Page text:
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  • Writer's pictureMark Hunt

October 30th, 2023

Hi All,


As we reach the end of October, we can reflect on what has been an extremely wet month. Here in The Midlands, a wet month means anything over 100mm, currently we are sitting at 131.8mm for the month, with a big chunk of that courtesy of Storm Babet.


The bad news on the rainfall front is that we have something equally significant and potentially worse heading our way in the form of Storm Ciarán and perhaps as importantly (but currently ignored by the media) another low pressure system that will follow almost immediately after it. The combination of the two will I feel cause some really bad flooding events I am afraid.


Recently I wrote an article for Pitchcare magazine about how to spot a potentially damaging, low pressure system. I called it "Spotting a Wrong Un".....well this week we have one, arguably two 'wrong uns' heading our way and we must prepare for this event.


Although we will see rainfall totals change on a daily basis on the run up to Storm Ciarán I am going to devote this blog to detailing what we have coming and where it is likely to affect worse as it stands early on a Monday morning.


All images courtesy of tropicaltidbits.com unless otherwise stated

As we start this week, the scene is set for the arrival of Storm Ciarán, with a low-lying jet stream (dark green band) allowing Atlantic low pressure systems to slot in and form the characteristic trough pattern in the jet stream that we now associate with slow-moving weather systems and very high daily rainfall totals. So the start of the week is the most settled we are likely to see the weather this week in terms of both wind and rainfall although showers of rain will be with us from the off this week.

By 18:00 on Wednesday, you can see how the situation is developing. So from Tuesday onwards across Ireland, we will see winds begin to crank up from the south west and rain, some of it heavy pushing into the south west of Ireland and England and then moving north east across both respective countries in the second part of the day. The wind direction will ensure it'll be mild as these weather systems push in. The presence of 2 low pressure systems is key as you will see shortly.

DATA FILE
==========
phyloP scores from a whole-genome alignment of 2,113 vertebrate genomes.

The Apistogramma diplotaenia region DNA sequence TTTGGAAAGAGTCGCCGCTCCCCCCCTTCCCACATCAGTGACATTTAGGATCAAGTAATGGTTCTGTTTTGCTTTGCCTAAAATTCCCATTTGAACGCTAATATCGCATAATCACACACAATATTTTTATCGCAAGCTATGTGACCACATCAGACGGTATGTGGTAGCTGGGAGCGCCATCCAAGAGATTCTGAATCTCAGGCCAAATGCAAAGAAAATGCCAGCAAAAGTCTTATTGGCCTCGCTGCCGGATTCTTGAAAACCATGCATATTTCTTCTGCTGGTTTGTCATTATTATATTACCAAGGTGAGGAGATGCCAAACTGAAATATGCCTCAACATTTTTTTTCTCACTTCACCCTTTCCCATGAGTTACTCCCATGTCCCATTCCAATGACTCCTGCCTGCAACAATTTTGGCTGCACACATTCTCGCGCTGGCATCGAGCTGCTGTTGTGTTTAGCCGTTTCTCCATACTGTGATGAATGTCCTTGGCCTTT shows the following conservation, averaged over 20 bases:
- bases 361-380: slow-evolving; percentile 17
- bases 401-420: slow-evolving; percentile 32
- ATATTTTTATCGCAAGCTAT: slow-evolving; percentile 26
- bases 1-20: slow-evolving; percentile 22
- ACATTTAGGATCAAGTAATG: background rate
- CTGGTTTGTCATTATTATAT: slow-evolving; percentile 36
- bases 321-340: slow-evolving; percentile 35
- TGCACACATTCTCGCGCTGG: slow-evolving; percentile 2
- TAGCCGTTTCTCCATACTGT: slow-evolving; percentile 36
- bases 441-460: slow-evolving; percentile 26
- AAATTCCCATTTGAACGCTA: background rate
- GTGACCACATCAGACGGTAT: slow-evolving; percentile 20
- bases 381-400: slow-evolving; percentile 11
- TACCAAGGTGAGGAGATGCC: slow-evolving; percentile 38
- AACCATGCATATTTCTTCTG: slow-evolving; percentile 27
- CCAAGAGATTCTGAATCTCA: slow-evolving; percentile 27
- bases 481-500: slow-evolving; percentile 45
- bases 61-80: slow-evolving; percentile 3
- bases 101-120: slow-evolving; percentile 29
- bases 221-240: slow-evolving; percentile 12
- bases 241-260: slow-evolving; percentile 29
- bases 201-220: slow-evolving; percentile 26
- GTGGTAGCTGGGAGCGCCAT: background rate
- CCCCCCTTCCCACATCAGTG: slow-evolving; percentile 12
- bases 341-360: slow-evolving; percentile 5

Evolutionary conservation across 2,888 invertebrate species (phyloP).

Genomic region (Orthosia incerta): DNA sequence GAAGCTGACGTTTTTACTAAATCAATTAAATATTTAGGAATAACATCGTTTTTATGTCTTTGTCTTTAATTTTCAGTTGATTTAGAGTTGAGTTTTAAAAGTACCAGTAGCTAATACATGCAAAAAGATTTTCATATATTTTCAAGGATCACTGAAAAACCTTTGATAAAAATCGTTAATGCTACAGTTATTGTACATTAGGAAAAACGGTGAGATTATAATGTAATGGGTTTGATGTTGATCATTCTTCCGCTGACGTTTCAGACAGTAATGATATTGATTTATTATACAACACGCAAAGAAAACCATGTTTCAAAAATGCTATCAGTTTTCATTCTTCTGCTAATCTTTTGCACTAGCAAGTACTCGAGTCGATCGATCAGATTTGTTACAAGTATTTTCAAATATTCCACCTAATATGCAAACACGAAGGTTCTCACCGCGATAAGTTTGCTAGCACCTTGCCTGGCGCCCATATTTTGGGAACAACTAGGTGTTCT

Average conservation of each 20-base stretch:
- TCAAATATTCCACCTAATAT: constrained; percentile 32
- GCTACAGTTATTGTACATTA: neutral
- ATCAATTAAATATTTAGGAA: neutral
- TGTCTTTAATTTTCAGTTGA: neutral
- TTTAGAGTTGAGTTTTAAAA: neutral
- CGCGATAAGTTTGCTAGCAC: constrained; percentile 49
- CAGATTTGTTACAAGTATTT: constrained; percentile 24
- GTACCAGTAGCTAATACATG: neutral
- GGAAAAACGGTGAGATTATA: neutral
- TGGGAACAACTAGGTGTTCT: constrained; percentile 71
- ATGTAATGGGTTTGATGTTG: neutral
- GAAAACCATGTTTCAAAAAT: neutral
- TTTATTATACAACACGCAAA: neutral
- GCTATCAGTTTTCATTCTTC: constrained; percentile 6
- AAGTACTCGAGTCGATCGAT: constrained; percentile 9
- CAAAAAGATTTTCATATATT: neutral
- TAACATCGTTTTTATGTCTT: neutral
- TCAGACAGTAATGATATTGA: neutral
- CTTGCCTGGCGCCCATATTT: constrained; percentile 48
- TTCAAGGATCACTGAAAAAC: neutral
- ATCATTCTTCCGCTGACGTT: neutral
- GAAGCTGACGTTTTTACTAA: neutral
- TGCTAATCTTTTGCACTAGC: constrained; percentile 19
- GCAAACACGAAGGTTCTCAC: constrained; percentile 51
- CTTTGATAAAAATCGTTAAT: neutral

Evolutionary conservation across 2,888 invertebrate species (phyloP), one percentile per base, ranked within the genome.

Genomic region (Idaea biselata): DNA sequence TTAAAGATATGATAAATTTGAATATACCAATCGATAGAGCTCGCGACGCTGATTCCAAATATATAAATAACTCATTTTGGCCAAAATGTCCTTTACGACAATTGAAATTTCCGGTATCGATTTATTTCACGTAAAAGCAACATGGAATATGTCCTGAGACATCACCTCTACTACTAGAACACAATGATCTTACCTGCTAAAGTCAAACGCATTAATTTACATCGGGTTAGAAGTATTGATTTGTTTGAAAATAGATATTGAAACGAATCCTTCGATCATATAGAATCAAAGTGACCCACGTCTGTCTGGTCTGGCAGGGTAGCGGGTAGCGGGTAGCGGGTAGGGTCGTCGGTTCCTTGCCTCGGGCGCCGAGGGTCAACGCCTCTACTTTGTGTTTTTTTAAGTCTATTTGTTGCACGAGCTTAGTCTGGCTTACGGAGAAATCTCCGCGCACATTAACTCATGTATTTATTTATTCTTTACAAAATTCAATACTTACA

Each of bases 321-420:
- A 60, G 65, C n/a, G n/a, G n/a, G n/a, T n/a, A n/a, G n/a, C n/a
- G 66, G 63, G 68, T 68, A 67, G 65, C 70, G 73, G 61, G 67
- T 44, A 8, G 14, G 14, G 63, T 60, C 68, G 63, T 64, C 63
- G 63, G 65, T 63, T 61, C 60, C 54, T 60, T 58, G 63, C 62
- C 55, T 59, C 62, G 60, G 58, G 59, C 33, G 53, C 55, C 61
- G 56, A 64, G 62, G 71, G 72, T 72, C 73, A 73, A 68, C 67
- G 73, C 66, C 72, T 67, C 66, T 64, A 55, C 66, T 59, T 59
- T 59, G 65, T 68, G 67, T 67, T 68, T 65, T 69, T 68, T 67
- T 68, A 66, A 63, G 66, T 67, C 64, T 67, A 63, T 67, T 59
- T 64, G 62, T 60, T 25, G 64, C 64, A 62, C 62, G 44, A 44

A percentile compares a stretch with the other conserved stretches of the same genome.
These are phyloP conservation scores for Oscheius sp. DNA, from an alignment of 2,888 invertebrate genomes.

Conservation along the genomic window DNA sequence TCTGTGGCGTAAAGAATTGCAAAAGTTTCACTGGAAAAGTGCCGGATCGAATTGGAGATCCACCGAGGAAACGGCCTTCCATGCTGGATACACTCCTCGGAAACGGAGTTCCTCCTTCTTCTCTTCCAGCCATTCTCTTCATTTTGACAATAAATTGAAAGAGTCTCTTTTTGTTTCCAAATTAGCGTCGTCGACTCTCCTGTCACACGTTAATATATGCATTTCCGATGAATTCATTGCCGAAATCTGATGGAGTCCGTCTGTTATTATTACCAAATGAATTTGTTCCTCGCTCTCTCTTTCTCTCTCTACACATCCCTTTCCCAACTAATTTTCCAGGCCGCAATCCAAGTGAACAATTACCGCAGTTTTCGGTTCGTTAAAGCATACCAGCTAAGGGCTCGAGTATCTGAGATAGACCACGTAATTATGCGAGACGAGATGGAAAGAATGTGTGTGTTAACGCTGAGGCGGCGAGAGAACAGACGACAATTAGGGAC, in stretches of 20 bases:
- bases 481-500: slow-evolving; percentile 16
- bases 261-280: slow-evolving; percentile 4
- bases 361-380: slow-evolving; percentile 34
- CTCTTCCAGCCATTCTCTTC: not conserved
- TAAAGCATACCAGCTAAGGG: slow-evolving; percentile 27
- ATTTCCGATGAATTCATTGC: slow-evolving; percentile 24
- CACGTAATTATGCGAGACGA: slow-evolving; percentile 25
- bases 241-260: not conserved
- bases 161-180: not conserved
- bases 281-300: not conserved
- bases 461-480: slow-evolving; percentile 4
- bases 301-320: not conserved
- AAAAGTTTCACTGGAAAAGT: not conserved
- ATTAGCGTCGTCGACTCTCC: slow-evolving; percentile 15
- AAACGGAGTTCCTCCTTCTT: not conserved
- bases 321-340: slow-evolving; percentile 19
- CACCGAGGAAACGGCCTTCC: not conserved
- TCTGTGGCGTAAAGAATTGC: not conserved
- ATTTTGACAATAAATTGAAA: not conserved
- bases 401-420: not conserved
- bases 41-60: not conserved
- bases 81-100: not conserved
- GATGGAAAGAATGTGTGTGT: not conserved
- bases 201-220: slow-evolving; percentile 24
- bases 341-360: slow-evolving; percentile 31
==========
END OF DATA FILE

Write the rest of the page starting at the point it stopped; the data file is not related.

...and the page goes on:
By Thursday 03:00, the two low pressure systems have merged to a formidably strong storm system which is Storm Ciarán. Look at how tightly packed the isobars are. This indicates extremely high wind speed from the south / south west initially on its leading edge and northerly on its trailing edge. The estimates are wind speeds up to 90mph as this storm tracks along the south of Ireland and south of the U.K on Thursday.

Together with this wind, there will be some very heavy localised rainfall, with high rain rates (measured in mm per hour). The graph above courtesy of Meteoblue.com shows a projection of 03:00 Thursday, with the main areas affected across Ireland being Cork, Wexford and Wicklow, possibly pushing up to affect Dublin (remember the exact track may change between now and then). Wales, The South West, the south coast / south east of England are also in the initial firing line.

During the course of Thursday, the storm tracks along the Irish and English coast and then moves northwards across East Anglia and the east coast of England, which means the heavy rain will move through The Midlands and north of England.

It is clear to me that Storm Ciarán is currently projected to follow a similar path to Storm Babet and so we are very likely to see bad flooding. Not least because slow-moving means high rainfall totals and because the rain will now be falling on saturated ground with river levels still tracking higher than normal after some rain last week. Saturated ground means there will be less ability to soak up the rainfall and it'll flow much faster into ditches, streams and rivers. As the storm moves north on Friday, it'll affect the north east of England and east of Scotland, the latter an area seriously affected just a short while ago.

A concern.....


The biggest concern to me is that very shortly after Storm Ciarán has moved across the U.K, a new low pressure system will follow it, impacting a very similar area across the south of Ireland and England during the course of Saturday. The only saving grace is this one will move a little faster and so hopefully rainfall totals will not be as high but it will falling on saturated ground with river levels already at a maximum.